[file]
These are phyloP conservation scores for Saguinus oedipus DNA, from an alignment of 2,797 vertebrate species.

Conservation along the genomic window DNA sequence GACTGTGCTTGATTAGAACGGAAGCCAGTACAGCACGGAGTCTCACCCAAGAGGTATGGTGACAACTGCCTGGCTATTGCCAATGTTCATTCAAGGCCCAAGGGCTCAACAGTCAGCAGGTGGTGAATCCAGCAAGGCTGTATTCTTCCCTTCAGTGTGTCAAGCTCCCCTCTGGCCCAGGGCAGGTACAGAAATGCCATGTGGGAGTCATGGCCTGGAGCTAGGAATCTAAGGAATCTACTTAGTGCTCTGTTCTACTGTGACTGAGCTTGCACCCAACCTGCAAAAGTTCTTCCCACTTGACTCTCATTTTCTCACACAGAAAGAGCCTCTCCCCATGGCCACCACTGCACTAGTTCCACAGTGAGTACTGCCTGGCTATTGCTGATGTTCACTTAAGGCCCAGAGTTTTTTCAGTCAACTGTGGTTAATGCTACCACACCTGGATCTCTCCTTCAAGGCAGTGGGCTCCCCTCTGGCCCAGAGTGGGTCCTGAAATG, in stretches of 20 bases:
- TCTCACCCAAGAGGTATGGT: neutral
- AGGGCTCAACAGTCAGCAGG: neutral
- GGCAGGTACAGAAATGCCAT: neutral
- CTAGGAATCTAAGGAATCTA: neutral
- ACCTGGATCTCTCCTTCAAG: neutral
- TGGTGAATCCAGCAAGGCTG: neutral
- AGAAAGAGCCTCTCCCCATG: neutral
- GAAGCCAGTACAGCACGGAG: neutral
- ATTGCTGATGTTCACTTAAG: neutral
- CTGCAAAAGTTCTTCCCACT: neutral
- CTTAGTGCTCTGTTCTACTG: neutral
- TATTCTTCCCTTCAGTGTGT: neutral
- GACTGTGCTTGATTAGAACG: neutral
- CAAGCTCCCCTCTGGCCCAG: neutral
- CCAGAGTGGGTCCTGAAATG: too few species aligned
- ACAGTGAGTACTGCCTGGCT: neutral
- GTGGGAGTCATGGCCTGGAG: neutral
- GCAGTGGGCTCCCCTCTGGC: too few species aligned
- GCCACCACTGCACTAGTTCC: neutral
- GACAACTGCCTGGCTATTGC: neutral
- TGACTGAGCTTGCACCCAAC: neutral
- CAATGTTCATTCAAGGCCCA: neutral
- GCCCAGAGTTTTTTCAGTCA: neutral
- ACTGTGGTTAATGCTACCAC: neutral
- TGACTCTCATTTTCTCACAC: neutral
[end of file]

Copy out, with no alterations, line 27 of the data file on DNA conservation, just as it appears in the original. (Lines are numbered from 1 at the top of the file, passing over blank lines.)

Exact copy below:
- TGACTCTCATTTTCTCACAC: neutral